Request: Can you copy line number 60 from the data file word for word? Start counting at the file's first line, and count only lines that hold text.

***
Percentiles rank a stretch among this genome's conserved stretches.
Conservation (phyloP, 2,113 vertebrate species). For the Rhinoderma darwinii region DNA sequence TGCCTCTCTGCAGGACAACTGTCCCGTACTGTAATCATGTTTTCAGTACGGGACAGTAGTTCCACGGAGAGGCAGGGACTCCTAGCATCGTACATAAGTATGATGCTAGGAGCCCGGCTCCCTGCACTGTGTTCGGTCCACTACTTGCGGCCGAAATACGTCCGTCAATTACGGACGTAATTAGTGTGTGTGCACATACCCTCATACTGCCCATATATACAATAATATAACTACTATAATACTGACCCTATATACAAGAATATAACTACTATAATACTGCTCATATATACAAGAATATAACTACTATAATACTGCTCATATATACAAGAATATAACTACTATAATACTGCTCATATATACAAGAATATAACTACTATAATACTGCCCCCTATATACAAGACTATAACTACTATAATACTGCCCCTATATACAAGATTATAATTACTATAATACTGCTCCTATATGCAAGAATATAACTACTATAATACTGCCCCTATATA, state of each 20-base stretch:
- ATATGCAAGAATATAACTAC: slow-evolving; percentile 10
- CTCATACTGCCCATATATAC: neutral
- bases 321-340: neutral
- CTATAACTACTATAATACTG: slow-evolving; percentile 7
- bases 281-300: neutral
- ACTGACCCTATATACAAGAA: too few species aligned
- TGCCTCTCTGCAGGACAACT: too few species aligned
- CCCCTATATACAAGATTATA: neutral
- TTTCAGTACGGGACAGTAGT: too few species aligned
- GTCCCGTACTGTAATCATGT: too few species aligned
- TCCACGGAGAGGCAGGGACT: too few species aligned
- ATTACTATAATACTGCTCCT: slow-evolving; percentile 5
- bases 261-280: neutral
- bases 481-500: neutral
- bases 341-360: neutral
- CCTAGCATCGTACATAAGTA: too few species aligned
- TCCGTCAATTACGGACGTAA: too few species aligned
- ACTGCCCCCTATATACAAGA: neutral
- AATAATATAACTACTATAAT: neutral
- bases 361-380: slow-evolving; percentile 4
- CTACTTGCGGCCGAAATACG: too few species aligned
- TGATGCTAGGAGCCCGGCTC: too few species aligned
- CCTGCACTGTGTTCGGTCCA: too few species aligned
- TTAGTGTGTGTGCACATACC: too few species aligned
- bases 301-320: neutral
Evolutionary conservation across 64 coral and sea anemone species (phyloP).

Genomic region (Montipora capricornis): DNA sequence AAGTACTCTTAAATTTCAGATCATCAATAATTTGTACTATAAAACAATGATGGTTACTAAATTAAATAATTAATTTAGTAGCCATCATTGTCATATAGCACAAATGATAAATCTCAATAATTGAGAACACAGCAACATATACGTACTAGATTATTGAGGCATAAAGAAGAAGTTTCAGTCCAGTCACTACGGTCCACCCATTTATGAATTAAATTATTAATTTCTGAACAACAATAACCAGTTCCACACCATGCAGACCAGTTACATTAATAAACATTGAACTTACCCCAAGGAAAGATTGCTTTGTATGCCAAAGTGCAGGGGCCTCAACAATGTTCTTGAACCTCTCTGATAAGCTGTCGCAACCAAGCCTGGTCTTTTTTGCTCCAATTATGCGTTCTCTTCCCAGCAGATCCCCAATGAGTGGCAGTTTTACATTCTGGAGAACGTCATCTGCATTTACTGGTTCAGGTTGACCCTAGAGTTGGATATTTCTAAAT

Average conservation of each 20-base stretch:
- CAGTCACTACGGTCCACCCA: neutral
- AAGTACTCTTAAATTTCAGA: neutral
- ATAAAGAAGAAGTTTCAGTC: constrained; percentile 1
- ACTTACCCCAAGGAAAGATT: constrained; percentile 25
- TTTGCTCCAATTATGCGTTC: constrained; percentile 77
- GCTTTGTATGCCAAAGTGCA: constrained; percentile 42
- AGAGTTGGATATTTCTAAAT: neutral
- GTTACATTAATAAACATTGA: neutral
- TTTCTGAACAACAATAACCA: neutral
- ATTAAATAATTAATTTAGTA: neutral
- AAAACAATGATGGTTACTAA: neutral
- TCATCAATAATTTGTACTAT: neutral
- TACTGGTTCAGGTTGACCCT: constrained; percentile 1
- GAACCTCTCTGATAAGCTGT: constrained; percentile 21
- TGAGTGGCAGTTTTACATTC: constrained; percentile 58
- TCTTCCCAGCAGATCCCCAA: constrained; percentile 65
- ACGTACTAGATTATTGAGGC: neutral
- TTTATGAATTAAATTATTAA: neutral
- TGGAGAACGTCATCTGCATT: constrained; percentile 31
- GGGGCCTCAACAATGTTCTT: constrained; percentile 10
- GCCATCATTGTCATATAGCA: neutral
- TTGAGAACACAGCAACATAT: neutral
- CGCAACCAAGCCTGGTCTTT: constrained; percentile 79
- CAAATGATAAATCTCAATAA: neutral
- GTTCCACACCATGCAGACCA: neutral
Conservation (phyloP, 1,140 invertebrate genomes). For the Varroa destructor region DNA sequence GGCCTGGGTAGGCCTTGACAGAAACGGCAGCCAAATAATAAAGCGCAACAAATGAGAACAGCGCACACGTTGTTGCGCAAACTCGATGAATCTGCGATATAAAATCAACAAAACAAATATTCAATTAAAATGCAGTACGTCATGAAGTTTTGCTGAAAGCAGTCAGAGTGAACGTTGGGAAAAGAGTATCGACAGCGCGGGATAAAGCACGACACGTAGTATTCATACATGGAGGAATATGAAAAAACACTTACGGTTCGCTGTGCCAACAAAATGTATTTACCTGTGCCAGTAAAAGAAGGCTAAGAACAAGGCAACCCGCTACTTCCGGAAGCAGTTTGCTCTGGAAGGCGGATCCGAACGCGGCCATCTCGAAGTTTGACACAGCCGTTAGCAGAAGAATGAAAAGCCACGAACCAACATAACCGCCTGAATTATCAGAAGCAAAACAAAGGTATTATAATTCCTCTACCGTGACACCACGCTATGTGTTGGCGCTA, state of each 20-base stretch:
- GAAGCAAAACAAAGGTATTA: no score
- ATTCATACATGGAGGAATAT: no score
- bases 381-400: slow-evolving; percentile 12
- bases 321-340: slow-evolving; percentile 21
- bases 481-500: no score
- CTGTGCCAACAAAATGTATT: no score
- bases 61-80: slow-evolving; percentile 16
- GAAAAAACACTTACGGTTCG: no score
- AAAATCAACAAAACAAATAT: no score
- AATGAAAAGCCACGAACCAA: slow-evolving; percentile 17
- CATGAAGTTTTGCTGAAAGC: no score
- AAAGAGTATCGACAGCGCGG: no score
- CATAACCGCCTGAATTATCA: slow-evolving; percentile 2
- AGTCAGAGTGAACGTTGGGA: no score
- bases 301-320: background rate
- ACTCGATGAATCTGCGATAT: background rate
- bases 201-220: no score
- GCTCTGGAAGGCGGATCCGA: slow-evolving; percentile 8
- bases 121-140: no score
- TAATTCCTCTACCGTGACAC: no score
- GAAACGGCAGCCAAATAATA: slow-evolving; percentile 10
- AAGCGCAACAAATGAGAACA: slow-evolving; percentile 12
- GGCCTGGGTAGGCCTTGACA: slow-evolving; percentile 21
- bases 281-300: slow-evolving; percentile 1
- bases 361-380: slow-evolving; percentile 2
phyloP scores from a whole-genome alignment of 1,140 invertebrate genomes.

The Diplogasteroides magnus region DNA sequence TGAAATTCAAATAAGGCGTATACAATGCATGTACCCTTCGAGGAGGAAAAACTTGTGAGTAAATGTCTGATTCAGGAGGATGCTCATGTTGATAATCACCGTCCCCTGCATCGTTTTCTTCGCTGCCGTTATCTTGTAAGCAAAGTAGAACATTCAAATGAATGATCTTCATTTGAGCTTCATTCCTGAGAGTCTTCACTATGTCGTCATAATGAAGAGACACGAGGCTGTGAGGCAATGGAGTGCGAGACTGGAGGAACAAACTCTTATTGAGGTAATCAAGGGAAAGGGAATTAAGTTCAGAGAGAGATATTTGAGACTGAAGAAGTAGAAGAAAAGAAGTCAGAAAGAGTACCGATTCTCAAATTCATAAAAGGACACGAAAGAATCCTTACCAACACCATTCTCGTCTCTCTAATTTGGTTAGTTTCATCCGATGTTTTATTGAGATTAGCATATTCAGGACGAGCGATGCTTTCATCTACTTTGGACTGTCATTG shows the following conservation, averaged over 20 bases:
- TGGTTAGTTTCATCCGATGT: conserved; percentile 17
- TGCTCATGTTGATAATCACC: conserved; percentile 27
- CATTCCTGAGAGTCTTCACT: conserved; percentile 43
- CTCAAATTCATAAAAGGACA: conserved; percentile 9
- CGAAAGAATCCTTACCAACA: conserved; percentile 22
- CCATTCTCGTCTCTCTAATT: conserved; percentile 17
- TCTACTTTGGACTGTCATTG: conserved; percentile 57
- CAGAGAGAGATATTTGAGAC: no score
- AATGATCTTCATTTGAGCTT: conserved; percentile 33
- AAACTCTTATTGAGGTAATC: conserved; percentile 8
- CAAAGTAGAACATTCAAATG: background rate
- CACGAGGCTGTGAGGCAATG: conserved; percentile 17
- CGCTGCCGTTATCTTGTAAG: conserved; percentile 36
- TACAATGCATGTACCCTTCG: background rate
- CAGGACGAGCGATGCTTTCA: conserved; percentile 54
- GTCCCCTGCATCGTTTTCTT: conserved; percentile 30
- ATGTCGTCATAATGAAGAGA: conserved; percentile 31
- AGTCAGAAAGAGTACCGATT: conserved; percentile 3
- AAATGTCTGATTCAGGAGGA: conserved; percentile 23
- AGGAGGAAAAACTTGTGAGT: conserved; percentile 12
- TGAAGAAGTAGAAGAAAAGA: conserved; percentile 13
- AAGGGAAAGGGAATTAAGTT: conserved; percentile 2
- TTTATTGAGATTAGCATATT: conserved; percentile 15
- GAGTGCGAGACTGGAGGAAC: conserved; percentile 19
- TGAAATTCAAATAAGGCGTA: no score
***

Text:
- bases 321-340: slow-evolving; percentile 21